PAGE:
Explanation #3. Practical
The tradition of building houses with wide cornices is rooted in antiquity: the roofs that cover the building like an umbrella appeared in the 1st century. They protected wooden buildings from rains, during which water washed away the foundations and even flowed in through windows and cracks in the walls. Thanks to the overhanging roof, rain streams did not destroy the houses. But the design also had a minus: it prevented sunlight from entering the room, greatly shading it. The problem was solved around the 2nd century – the corners of the roofs were slightly raised up, and the buildings became not only dry, but also light.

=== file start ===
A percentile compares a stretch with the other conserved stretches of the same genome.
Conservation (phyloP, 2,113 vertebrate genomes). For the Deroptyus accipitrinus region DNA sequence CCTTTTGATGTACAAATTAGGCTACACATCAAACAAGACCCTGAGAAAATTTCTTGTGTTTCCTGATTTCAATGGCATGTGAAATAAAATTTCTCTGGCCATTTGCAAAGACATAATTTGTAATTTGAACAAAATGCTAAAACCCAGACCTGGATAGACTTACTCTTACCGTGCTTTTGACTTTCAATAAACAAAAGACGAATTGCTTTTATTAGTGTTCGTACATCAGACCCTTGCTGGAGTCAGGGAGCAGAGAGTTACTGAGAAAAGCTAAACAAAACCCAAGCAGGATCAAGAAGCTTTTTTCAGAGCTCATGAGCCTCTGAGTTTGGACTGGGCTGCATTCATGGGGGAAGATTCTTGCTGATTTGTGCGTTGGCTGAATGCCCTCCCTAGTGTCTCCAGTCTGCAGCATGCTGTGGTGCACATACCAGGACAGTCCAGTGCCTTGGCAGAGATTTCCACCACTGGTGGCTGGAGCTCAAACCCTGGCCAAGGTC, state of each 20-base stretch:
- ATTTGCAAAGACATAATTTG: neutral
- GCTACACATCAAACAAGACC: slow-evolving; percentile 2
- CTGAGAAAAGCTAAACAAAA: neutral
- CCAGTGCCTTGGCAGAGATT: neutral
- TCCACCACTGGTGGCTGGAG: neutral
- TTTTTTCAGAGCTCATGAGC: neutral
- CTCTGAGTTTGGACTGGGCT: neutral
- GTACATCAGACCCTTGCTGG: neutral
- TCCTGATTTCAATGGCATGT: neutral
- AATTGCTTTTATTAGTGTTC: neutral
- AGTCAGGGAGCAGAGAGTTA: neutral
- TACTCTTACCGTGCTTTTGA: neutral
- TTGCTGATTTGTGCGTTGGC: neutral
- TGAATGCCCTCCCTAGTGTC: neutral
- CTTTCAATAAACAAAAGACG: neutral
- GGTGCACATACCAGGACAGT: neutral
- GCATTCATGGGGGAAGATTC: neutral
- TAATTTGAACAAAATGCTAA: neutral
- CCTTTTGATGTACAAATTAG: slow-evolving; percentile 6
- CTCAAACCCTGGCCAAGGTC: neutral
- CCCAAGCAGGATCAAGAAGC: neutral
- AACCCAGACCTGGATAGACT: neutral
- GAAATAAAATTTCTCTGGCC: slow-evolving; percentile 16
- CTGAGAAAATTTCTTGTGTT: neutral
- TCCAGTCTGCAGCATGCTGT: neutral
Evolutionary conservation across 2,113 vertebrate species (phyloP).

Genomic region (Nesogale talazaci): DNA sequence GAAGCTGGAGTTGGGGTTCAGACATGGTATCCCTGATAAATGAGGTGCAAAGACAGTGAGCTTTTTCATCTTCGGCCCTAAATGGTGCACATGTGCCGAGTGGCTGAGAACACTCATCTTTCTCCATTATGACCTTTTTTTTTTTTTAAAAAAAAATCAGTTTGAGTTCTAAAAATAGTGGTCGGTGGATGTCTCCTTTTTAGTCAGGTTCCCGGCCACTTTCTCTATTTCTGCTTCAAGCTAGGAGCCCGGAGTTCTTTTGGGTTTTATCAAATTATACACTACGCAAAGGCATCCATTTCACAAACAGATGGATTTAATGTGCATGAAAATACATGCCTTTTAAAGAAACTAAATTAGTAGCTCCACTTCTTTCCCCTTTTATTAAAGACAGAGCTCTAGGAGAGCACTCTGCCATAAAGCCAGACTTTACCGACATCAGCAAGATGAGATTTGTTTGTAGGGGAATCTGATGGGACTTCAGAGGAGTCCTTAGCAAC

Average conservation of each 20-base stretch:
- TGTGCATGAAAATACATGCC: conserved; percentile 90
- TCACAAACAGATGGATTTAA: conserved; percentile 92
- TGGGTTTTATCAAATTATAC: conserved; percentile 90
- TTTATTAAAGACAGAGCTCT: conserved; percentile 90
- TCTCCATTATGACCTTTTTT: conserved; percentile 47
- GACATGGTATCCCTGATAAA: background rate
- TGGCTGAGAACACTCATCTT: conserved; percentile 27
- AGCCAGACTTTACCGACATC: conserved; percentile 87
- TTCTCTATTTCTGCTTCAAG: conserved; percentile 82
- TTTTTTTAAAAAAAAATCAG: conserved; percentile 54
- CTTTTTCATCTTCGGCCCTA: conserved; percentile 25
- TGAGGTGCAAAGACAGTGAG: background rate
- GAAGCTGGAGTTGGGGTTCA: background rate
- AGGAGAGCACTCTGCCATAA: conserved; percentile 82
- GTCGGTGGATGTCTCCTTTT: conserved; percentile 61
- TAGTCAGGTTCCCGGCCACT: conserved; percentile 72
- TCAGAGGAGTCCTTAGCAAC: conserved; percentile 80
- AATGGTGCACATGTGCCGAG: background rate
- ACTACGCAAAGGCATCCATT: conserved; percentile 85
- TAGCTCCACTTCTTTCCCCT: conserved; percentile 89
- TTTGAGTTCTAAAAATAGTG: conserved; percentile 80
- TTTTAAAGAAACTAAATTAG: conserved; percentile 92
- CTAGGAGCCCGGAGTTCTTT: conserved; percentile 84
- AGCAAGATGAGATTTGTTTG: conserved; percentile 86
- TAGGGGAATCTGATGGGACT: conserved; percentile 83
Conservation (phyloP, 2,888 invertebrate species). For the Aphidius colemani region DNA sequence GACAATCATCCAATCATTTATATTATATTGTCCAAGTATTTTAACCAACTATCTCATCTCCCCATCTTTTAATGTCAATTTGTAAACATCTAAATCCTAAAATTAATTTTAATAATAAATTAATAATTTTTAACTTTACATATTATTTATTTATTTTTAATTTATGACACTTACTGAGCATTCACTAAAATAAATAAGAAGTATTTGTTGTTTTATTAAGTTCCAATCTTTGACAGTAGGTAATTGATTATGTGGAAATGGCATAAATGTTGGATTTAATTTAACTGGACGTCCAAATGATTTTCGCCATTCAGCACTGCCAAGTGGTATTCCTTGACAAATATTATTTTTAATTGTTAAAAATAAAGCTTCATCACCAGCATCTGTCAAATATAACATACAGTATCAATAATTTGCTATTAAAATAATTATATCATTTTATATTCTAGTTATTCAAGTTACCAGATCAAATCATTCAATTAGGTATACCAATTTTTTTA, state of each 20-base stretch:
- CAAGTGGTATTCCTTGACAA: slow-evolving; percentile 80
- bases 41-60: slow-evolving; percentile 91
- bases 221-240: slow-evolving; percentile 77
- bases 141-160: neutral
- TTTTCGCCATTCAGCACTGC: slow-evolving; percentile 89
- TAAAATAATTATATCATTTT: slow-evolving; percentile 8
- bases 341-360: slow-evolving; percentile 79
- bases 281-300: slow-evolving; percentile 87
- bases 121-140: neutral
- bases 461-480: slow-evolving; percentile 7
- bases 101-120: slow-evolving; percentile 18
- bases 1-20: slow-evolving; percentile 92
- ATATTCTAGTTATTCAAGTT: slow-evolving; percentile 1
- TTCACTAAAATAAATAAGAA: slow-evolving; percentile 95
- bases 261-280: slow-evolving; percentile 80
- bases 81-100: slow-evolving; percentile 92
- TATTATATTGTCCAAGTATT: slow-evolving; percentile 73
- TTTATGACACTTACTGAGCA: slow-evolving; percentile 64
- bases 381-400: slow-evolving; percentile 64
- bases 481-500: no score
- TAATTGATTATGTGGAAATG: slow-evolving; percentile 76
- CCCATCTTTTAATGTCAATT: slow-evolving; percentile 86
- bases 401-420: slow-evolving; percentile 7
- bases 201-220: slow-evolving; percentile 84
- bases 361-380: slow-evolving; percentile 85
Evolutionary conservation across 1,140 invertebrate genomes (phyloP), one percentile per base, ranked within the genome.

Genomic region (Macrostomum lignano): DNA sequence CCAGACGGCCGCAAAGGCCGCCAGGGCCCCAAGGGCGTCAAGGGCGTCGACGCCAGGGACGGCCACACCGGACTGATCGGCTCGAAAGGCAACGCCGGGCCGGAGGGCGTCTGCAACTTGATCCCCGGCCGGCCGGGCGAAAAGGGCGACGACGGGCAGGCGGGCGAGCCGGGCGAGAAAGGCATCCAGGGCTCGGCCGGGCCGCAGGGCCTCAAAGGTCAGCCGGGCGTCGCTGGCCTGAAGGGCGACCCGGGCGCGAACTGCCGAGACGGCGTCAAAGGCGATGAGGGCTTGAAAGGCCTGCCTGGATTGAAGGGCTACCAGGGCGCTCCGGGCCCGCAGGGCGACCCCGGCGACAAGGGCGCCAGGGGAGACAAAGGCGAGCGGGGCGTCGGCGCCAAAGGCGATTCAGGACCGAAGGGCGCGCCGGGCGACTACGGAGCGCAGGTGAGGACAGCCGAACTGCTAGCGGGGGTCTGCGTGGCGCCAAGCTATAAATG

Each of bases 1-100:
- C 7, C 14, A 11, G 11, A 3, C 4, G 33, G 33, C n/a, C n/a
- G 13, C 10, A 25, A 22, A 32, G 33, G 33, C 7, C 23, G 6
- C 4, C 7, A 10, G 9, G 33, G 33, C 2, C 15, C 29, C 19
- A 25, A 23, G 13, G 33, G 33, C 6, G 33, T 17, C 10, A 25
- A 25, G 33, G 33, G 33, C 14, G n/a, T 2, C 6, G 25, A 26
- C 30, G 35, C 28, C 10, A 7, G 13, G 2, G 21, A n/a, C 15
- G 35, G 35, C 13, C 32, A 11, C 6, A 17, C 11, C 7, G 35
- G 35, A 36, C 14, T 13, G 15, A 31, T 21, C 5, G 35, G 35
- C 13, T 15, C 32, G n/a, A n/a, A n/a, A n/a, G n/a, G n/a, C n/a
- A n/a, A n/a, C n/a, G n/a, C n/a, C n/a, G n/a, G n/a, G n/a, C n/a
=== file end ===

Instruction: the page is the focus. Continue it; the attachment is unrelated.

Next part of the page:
In addition, such structures were distinguished by earthquake resistance, and in the 10th century there was even a saying in China: “Walls may collapse, but the roof will never collapse.” The roof was supported not by walls, but by a complex system of pillars and beams. The central pillar dampened vibrations during earthquakes, and the curved edges of the roofs made it possible to redistribute the weight and reduce the load on the corner supports.
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